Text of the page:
I was thinking about my grandfather the other day.
That's my father's father - the only one of my grandparents I knew very well at all; the other three died before I was seven.
He was Grandfather with a rolled "r" and and emphasis on the GRAND. I seriously envied my friends who had a grandpa, but he was introduced to me as GRANDfather and GRANDfather he remained.
He was the dean of an episcopal cathedral which meant he got to wear really impressive robes, and all of our birthday cards came with a return address to "The Very Reverend." That certainly added to the grand impression, and when I wasn't around him it was easy to think of him as terribly stern and very, very holy.
He tended to destroy that image in person since he liked to wear plaid golfing caps with little bobbles on the top and started out every visit by announcing "You grew just enough this year - your legs are just long enough to reach the ground!" I used to get a wonderful image of myself the next year solemnly wading around in several inches of earth.
His wife, my grandmother, died when I was six and I have no real memories of her. We went to visit when she was very ill and I vaguely recall being frightened because the room was dim and she was so terribly frail. I wish I had known her because she sounds like an amazing woman. She went to a very posh college where she majored in chemistry and (according to my probably twisted memory) also acquired the skill of eating a banana with a knife and fork. She also single-handedly got my grandfather through divinity college by writing all of his papers for him.
He remarried fairly quickly - a member of the cathedral who spent the rest of her life calling him "the dean." We weren't to call her GRANDmother or even Grandma - she was Mimi (meye-meye). She took wonderful care of him, keeping his house meticulously tidy and cooking enormous meals. She loved to take us shopping and my grandfather was the chauffeur. She would keep up a constant stream of comment "I think that was the turn... are you sure this is the exit we need? Now, you're not going by the railroad are you??" and he would serenely smile as he drove just the way he wanted. We realized that he had been discretely turning off his hearing aid just before he got in the car and literally turning a deaf ear.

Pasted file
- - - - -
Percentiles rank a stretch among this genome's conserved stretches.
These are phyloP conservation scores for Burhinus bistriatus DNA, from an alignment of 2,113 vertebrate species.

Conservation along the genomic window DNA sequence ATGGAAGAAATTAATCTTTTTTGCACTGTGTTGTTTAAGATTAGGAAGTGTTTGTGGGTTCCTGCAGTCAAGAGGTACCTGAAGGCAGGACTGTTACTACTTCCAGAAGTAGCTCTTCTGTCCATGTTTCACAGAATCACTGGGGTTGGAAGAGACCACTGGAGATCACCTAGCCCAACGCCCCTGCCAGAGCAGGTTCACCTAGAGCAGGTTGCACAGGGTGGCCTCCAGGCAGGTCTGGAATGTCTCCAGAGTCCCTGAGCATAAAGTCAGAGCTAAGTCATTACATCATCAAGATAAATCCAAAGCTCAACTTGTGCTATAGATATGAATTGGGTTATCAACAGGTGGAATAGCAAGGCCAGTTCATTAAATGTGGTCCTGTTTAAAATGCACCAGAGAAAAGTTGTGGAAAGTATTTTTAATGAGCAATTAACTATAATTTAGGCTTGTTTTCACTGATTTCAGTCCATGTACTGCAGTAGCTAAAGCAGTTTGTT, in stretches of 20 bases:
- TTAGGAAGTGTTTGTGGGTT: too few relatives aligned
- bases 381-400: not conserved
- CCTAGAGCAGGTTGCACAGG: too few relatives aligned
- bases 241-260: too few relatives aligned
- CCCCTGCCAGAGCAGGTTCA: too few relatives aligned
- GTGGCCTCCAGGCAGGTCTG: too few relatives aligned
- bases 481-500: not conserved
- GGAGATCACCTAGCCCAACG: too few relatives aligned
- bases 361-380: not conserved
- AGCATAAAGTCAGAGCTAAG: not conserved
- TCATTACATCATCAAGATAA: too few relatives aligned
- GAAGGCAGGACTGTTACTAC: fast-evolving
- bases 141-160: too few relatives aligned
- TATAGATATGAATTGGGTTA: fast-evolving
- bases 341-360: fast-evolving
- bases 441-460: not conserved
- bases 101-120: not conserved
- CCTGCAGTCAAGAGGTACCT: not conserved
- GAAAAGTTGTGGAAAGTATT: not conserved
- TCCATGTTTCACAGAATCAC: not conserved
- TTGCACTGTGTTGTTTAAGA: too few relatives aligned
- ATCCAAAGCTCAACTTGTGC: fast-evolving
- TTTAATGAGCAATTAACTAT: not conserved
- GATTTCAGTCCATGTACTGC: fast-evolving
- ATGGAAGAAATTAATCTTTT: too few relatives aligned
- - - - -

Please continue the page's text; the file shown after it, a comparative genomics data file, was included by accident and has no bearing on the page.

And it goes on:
We toured his cathedral several times - I covered myself with glory once by successfully identifying Judas in a stained glass window (he was the grumpy one with the huge bag of money). I remember attending Midnight Mass one magical Christmas (I got to stay up! As a child! On Christmas Eve!) and not recognizing the purple-stoled man with the deep voice. My parents were what my mother calls "heathen" when I was a small child, and then converted to a non-episcopalian religion to my step-grandmother's chagrin. When we stayed with them my sister and I were often asked to say grace before dinner. Our prayers were fairly short, casual embarrassed affairs including rote phrases from our own church ("keepusfromharmoraccident," "blessthisfoodthatitmaynourishandstrengthenourbodies") and just as we were rushing for the end Mimi would shoot out an iron hand, grasp our wrists and say firmly "Aaaaaaand..." adding in all the things we had missed out and closing with "andmakeusevermindfuloftheneedsofothers [breath] throughChristourLord [significant pause] Ahmen."
When Kirk and I were married in my parent's living room - a five minute service by a very nervous Mormon bishop who had never performed a marriage before - Mimi stood up at the end and announced that my grandfather would give us a wedding prayer. Kirk, who had just been feeling terribly relieved that his endless ordeal (in front of at LEAST 12 people) was over, swallowed hard and agreed. I don't remember what he said, just that he smiled sweetly at us at the end and told us we should kiss again (which we did very awkwardly). "There," Mimi said with relief, "he doesn't tie many slip knots!"